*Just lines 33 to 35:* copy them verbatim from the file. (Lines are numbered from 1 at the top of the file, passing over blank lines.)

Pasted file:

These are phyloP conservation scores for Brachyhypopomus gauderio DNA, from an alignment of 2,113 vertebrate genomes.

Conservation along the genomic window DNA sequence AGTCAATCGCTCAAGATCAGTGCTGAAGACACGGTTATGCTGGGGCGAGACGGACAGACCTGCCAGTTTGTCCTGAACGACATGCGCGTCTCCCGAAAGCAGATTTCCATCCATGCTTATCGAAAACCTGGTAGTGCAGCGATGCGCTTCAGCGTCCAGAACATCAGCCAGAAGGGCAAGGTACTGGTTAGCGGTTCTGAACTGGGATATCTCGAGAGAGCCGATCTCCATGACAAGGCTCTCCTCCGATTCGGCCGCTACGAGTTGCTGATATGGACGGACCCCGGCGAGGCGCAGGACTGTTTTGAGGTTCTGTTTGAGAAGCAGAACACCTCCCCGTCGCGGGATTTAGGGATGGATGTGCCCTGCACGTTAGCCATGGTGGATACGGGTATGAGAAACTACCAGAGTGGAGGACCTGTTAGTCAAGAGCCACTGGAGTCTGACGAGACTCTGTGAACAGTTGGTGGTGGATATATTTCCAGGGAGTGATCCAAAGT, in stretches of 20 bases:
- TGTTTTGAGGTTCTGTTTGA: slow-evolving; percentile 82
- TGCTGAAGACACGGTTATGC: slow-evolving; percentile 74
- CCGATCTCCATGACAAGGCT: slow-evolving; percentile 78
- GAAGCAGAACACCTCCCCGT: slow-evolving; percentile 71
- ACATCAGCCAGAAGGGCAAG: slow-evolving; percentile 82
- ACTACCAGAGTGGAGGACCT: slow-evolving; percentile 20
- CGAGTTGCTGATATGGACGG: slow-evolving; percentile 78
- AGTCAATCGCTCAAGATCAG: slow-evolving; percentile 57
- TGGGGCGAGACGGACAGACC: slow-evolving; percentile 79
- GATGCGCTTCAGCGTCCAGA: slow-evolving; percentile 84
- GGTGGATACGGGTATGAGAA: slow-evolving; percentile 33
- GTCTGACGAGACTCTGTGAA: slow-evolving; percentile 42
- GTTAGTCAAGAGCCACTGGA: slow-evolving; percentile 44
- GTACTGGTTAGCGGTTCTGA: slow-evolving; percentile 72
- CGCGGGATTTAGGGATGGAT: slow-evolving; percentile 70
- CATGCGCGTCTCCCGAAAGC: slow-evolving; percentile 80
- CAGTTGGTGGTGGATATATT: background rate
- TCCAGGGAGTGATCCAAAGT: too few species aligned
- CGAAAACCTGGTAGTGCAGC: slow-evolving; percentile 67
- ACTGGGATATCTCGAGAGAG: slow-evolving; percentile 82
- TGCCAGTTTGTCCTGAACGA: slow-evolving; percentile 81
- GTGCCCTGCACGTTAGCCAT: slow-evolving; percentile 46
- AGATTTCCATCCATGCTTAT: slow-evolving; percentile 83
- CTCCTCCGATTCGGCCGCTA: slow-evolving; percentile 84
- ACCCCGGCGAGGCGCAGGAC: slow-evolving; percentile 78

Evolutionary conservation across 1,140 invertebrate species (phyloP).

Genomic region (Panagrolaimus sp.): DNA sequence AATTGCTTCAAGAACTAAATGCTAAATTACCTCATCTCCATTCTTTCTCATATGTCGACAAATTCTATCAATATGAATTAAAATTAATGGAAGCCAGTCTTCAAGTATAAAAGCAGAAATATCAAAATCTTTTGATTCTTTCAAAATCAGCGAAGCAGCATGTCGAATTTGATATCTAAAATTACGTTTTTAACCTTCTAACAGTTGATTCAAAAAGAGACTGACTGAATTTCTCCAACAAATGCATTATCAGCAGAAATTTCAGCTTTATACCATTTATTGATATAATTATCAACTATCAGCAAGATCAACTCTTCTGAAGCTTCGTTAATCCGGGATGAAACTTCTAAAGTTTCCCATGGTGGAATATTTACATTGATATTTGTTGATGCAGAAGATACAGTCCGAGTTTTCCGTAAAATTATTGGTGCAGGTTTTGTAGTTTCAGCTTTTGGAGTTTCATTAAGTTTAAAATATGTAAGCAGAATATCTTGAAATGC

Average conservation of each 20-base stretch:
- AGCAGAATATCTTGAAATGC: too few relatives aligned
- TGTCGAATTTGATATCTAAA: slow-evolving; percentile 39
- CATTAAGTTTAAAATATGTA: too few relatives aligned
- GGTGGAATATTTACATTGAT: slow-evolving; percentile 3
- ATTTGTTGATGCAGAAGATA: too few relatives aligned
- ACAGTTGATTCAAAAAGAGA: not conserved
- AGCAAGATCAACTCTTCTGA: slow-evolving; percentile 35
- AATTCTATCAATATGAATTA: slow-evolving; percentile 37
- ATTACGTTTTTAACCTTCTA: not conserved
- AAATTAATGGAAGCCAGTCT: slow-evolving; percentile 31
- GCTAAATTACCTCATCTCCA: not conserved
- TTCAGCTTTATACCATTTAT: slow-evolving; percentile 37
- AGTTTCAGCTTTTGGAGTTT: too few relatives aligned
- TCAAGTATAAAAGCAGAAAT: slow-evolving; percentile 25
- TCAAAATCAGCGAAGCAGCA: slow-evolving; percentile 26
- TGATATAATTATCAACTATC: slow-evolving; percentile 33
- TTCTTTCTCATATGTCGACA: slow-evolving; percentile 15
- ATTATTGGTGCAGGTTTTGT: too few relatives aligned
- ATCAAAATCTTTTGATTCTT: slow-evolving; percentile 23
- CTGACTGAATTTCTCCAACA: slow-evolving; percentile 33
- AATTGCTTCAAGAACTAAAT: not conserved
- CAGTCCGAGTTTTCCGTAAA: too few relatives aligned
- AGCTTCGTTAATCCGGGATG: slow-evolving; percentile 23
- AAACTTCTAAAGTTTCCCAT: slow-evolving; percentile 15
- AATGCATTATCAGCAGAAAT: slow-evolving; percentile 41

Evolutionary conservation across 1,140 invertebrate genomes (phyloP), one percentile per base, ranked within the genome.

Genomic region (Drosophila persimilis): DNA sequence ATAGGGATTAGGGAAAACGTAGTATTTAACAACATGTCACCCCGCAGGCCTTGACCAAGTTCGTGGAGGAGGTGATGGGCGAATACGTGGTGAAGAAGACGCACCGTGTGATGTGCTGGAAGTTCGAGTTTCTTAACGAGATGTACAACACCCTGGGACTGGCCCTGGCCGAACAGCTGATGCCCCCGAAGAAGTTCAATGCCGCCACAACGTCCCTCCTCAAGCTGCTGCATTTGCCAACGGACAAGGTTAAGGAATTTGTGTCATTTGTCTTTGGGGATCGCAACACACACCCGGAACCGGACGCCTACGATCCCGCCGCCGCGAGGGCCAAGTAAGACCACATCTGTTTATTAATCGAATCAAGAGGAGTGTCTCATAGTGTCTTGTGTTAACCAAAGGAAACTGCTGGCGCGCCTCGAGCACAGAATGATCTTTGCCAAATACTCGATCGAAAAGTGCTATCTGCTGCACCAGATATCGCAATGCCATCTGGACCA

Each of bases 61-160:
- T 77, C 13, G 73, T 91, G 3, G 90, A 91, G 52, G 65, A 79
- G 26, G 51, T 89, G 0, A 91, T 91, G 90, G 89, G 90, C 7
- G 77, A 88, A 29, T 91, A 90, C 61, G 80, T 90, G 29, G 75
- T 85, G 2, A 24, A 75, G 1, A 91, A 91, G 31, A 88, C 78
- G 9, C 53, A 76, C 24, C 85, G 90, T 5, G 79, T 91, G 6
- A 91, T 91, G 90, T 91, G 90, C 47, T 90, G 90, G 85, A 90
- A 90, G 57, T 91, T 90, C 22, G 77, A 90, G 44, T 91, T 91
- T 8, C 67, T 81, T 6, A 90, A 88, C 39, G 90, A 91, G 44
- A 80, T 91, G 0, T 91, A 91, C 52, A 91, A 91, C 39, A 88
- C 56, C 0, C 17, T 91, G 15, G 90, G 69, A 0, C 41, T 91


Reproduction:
- CATTAAGTTTAAAATATGTA: too few relatives aligned
- GGTGGAATATTTACATTGAT: slow-evolving; percentile 3
- ATTTGTTGATGCAGAAGATA: too few relatives aligned